Greece: Numbers improve, problems worsen in 2014

January 2, 2014 • Business

A man carry bags of donated food as he leaves with a meal for the homeless organized by the municipality of Athens on Wednesday Jan. 1, 2014. Homelessness has increased dramatically during the financial crisis in Greece, which has depended on international rescue loans for more than three years. (AP Photo/Petros Giannakouris)

ATHENS, Greece (AP) — Greece assumes the presidency of the European Union Wednesday, starting 2014 with a promise by the government to pull the country out of a six-year recession, keep a balanced budget, and effectively end a financial crisis that rattled the euro.

“In 2014, Greece will return to the markets and start to become a normal country again,” Prime Minister Antonis Samaras said in a televised New Year’s address. “After six unending, painful years, 2014 will herald the prospect of growth … What’s important is that we’ve avoided the worst.”

But have they?

With most of the 240 billion euros ($330 billion) in bailout loans already paid out, Greece still has an unsustainably high national debt, faces the threat of renewed political instability, and has more than one-in-four jobless and steadily sliding into poverty.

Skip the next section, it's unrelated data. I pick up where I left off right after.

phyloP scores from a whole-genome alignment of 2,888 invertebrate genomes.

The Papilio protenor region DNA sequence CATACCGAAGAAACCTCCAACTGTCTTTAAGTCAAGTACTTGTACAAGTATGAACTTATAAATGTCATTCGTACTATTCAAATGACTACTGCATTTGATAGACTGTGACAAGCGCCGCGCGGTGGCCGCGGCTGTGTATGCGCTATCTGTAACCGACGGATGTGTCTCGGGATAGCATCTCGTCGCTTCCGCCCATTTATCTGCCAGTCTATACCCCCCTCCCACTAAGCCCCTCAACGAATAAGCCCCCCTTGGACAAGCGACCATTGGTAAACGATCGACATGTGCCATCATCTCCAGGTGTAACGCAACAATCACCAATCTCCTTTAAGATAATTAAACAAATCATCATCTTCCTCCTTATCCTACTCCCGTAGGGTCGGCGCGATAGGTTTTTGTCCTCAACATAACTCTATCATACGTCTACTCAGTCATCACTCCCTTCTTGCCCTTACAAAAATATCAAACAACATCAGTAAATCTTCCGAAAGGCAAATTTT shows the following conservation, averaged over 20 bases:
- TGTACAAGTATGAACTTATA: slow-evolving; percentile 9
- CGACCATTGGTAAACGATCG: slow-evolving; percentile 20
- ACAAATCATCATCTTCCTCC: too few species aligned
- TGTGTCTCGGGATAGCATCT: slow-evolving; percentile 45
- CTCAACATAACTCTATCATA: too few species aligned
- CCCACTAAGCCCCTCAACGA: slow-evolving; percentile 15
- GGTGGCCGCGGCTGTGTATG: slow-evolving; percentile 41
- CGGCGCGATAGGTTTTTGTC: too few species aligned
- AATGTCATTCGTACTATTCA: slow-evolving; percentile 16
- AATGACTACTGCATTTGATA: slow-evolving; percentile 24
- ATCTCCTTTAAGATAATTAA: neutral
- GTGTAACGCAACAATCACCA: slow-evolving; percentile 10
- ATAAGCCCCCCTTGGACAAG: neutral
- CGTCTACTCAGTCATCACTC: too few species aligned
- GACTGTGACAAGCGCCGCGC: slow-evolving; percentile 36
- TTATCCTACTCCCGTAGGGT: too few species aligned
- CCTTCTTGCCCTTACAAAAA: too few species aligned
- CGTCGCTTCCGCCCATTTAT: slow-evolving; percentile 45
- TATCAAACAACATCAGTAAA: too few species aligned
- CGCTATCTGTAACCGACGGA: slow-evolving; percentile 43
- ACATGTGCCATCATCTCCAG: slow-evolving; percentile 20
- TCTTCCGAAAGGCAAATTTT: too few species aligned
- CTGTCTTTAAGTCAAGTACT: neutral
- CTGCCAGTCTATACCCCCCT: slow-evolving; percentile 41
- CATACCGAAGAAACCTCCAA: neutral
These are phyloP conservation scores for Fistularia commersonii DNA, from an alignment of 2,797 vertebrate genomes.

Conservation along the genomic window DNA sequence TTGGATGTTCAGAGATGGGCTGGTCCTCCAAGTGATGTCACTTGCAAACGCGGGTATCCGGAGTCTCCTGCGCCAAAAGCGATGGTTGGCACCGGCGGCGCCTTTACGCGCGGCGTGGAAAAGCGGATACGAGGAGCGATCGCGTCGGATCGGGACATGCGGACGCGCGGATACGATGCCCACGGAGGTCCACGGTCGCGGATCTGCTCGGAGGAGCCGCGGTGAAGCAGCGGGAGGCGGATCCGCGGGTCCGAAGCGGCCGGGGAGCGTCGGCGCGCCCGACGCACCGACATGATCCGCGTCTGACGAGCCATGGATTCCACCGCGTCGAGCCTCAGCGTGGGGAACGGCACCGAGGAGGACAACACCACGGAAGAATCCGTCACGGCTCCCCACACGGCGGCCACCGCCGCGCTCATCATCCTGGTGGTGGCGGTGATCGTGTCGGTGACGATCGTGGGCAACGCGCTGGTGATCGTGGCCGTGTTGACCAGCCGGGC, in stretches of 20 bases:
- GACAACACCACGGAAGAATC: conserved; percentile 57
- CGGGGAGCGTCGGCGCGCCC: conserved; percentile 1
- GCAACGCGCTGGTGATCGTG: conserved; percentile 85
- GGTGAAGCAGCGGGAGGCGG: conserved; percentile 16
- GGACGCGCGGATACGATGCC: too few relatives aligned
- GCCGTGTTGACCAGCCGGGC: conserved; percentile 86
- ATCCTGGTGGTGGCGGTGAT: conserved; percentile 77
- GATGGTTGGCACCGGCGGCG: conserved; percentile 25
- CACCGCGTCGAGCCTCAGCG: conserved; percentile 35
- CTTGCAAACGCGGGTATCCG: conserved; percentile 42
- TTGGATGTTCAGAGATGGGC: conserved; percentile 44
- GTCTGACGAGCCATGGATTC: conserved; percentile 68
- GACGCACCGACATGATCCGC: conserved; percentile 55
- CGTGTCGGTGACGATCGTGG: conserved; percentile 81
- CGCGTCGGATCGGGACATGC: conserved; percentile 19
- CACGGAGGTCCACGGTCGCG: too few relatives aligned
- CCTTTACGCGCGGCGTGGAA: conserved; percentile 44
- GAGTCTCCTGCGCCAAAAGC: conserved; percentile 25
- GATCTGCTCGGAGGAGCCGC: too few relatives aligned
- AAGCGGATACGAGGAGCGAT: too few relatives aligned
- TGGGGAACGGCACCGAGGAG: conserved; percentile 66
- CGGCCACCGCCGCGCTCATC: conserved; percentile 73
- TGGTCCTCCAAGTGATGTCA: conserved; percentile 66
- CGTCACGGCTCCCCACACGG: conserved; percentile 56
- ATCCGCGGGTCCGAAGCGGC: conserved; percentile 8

Greeks greeted the New Year after many spent hours lining up in tax offices to pay austerity levies on time. And heavy smog has returned to the country’s capital after decades this winter as households left with no heating throw scrap wood and garbage onto the fireplace to try to keep warm.

Here’s a look at some of Greece’s most pressing problems:


Greece’s financial tailspin wiped out nearly a quarter of its economy and roughly a million jobs. From 7.2 percent before the recession in Login to read more

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